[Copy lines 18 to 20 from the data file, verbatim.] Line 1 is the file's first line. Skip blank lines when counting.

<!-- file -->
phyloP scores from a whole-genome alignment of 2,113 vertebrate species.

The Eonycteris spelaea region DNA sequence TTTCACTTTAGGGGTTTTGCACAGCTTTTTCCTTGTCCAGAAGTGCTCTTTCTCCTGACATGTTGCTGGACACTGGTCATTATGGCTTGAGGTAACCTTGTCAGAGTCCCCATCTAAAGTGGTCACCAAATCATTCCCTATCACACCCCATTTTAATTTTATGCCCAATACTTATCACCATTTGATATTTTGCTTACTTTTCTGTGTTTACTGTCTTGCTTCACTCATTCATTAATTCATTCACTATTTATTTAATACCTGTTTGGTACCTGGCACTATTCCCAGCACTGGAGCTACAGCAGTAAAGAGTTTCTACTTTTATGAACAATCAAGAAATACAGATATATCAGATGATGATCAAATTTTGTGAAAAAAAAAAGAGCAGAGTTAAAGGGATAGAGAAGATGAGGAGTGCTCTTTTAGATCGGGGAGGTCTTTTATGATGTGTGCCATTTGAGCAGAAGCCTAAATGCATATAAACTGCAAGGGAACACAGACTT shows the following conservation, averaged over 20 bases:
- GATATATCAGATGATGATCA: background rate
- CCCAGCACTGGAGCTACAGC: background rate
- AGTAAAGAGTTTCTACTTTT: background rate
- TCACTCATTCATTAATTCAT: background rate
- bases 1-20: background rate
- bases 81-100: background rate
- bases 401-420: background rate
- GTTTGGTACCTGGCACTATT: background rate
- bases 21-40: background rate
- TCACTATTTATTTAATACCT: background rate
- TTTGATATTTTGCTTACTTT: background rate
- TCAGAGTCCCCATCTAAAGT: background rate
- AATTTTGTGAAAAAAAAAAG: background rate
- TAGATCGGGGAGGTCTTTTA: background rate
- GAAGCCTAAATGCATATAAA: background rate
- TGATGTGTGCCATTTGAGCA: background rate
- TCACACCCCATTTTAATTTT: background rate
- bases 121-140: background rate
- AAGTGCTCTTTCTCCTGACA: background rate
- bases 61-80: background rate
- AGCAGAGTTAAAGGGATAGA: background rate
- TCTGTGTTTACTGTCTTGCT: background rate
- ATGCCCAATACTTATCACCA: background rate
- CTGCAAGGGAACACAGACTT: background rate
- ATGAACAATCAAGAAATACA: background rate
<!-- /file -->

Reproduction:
- TGATGTGTGCCATTTGAGCA: background rate
- TCACACCCCATTTTAATTTT: background rate
- bases 121-140: background rate